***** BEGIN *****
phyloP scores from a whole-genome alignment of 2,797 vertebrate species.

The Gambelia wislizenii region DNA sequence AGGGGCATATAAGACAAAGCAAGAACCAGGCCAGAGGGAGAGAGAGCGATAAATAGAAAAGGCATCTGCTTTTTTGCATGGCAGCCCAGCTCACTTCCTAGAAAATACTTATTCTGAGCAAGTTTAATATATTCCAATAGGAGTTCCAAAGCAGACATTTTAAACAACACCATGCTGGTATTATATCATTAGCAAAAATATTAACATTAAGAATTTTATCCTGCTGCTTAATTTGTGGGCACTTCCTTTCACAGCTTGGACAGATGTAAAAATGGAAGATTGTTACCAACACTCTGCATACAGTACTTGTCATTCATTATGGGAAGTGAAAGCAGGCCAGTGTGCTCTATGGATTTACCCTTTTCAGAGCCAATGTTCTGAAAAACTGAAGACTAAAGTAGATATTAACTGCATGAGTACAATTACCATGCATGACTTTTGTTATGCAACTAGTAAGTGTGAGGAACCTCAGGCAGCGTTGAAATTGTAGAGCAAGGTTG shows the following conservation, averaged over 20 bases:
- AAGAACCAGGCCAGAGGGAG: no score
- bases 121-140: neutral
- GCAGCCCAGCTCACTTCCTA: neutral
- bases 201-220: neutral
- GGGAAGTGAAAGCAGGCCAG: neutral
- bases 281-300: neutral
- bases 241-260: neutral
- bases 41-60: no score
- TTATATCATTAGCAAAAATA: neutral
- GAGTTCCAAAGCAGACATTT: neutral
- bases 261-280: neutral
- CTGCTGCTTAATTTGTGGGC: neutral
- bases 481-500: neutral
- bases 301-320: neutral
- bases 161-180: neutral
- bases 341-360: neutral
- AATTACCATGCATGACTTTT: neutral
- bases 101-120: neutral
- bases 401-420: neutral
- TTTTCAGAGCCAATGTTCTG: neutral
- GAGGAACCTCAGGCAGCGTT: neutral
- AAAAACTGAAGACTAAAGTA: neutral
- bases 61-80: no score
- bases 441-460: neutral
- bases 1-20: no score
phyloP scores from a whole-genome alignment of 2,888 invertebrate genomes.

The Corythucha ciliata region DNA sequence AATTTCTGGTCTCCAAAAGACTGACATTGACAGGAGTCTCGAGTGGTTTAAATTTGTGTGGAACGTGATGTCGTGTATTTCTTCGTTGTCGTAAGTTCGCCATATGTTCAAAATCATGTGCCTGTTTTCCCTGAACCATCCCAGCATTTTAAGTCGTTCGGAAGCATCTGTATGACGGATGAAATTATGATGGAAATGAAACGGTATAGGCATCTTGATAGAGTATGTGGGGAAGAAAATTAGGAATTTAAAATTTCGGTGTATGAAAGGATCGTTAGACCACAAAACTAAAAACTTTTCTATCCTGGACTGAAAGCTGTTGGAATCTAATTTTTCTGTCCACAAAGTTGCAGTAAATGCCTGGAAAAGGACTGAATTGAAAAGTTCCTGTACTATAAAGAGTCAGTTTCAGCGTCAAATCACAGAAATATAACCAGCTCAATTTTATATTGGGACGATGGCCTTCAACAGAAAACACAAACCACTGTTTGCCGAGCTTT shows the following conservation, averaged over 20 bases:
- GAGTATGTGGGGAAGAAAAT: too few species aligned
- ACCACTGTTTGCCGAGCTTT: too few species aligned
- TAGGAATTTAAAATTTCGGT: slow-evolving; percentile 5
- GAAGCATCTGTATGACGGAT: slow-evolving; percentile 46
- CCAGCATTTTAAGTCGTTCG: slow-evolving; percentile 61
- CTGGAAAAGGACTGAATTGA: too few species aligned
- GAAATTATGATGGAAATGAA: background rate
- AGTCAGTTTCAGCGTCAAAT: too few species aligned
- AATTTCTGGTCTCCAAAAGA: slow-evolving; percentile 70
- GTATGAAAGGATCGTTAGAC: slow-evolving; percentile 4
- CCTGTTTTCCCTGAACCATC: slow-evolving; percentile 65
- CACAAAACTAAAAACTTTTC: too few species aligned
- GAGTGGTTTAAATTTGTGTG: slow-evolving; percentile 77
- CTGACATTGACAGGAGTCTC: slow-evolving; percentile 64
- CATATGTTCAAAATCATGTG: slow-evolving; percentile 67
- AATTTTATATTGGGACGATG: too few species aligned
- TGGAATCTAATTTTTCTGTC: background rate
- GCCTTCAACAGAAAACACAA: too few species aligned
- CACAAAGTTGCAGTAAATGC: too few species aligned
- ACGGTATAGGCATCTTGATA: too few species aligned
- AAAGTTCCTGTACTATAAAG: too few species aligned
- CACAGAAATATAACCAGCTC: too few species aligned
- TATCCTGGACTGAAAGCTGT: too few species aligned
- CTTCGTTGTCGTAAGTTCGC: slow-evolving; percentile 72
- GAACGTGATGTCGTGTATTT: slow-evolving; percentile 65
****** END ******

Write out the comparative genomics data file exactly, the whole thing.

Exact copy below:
phyloP scores from a whole-genome alignment of 2,797 vertebrate species.

The Gambelia wislizenii region DNA sequence AGGGGCATATAAGACAAAGCAAGAACCAGGCCAGAGGGAGAGAGAGCGATAAATAGAAAAGGCATCTGCTTTTTTGCATGGCAGCCCAGCTCACTTCCTAGAAAATACTTATTCTGAGCAAGTTTAATATATTCCAATAGGAGTTCCAAAGCAGACATTTTAAACAACACCATGCTGGTATTATATCATTAGCAAAAATATTAACATTAAGAATTTTATCCTGCTGCTTAATTTGTGGGCACTTCCTTTCACAGCTTGGACAGATGTAAAAATGGAAGATTGTTACCAACACTCTGCATACAGTACTTGTCATTCATTATGGGAAGTGAAAGCAGGCCAGTGTGCTCTATGGATTTACCCTTTTCAGAGCCAATGTTCTGAAAAACTGAAGACTAAAGTAGATATTAACTGCATGAGTACAATTACCATGCATGACTTTTGTTATGCAACTAGTAAGTGTGAGGAACCTCAGGCAGCGTTGAAATTGTAGAGCAAGGTTG shows the following conservation, averaged over 20 bases:
- AAGAACCAGGCCAGAGGGAG: no score
- bases 121-140: neutral
- GCAGCCCAGCTCACTTCCTA: neutral
- bases 201-220: neutral
- GGGAAGTGAAAGCAGGCCAG: neutral
- bases 281-300: neutral
- bases 241-260: neutral
- bases 41-60: no score
- TTATATCATTAGCAAAAATA: neutral
- GAGTTCCAAAGCAGACATTT: neutral
- bases 261-280: neutral
- CTGCTGCTTAATTTGTGGGC: neutral
- bases 481-500: neutral
- bases 301-320: neutral
- bases 161-180: neutral
- bases 341-360: neutral
- AATTACCATGCATGACTTTT: neutral
- bases 101-120: neutral
- bases 401-420: neutral
- TTTTCAGAGCCAATGTTCTG: neutral
- GAGGAACCTCAGGCAGCGTT: neutral
- AAAAACTGAAGACTAAAGTA: neutral
- bases 61-80: no score
- bases 441-460: neutral
- bases 1-20: no score
phyloP scores from a whole-genome alignment of 2,888 invertebrate genomes.

The Corythucha ciliata region DNA sequence AATTTCTGGTCTCCAAAAGACTGACATTGACAGGAGTCTCGAGTGGTTTAAATTTGTGTGGAACGTGATGTCGTGTATTTCTTCGTTGTCGTAAGTTCGCCATATGTTCAAAATCATGTGCCTGTTTTCCCTGAACCATCCCAGCATTTTAAGTCGTTCGGAAGCATCTGTATGACGGATGAAATTATGATGGAAATGAAACGGTATAGGCATCTTGATAGAGTATGTGGGGAAGAAAATTAGGAATTTAAAATTTCGGTGTATGAAAGGATCGTTAGACCACAAAACTAAAAACTTTTCTATCCTGGACTGAAAGCTGTTGGAATCTAATTTTTCTGTCCACAAAGTTGCAGTAAATGCCTGGAAAAGGACTGAATTGAAAAGTTCCTGTACTATAAAGAGTCAGTTTCAGCGTCAAATCACAGAAATATAACCAGCTCAATTTTATATTGGGACGATGGCCTTCAACAGAAAACACAAACCACTGTTTGCCGAGCTTT shows the following conservation, averaged over 20 bases:
- GAGTATGTGGGGAAGAAAAT: too few species aligned
- ACCACTGTTTGCCGAGCTTT: too few species aligned
- TAGGAATTTAAAATTTCGGT: slow-evolving; percentile 5
- GAAGCATCTGTATGACGGAT: slow-evolving; percentile 46
- CCAGCATTTTAAGTCGTTCG: slow-evolving; percentile 61
- CTGGAAAAGGACTGAATTGA: too few species aligned
- GAAATTATGATGGAAATGAA: background rate
- AGTCAGTTTCAGCGTCAAAT: too few species aligned
- AATTTCTGGTCTCCAAAAGA: slow-evolving; percentile 70
- GTATGAAAGGATCGTTAGAC: slow-evolving; percentile 4
- CCTGTTTTCCCTGAACCATC: slow-evolving; percentile 65
- CACAAAACTAAAAACTTTTC: too few species aligned
- GAGTGGTTTAAATTTGTGTG: slow-evolving; percentile 77
- CTGACATTGACAGGAGTCTC: slow-evolving; percentile 64
- CATATGTTCAAAATCATGTG: slow-evolving; percentile 67
- AATTTTATATTGGGACGATG: too few species aligned
- TGGAATCTAATTTTTCTGTC: background rate
- GCCTTCAACAGAAAACACAA: too few species aligned
- CACAAAGTTGCAGTAAATGC: too few species aligned
- ACGGTATAGGCATCTTGATA: too few species aligned
- AAAGTTCCTGTACTATAAAG: too few species aligned
- CACAGAAATATAACCAGCTC: too few species aligned
- TATCCTGGACTGAAAGCTGT: too few species aligned
- CTTCGTTGTCGTAAGTTCGC: slow-evolving; percentile 72
- GAACGTGATGTCGTGTATTT: slow-evolving; percentile 65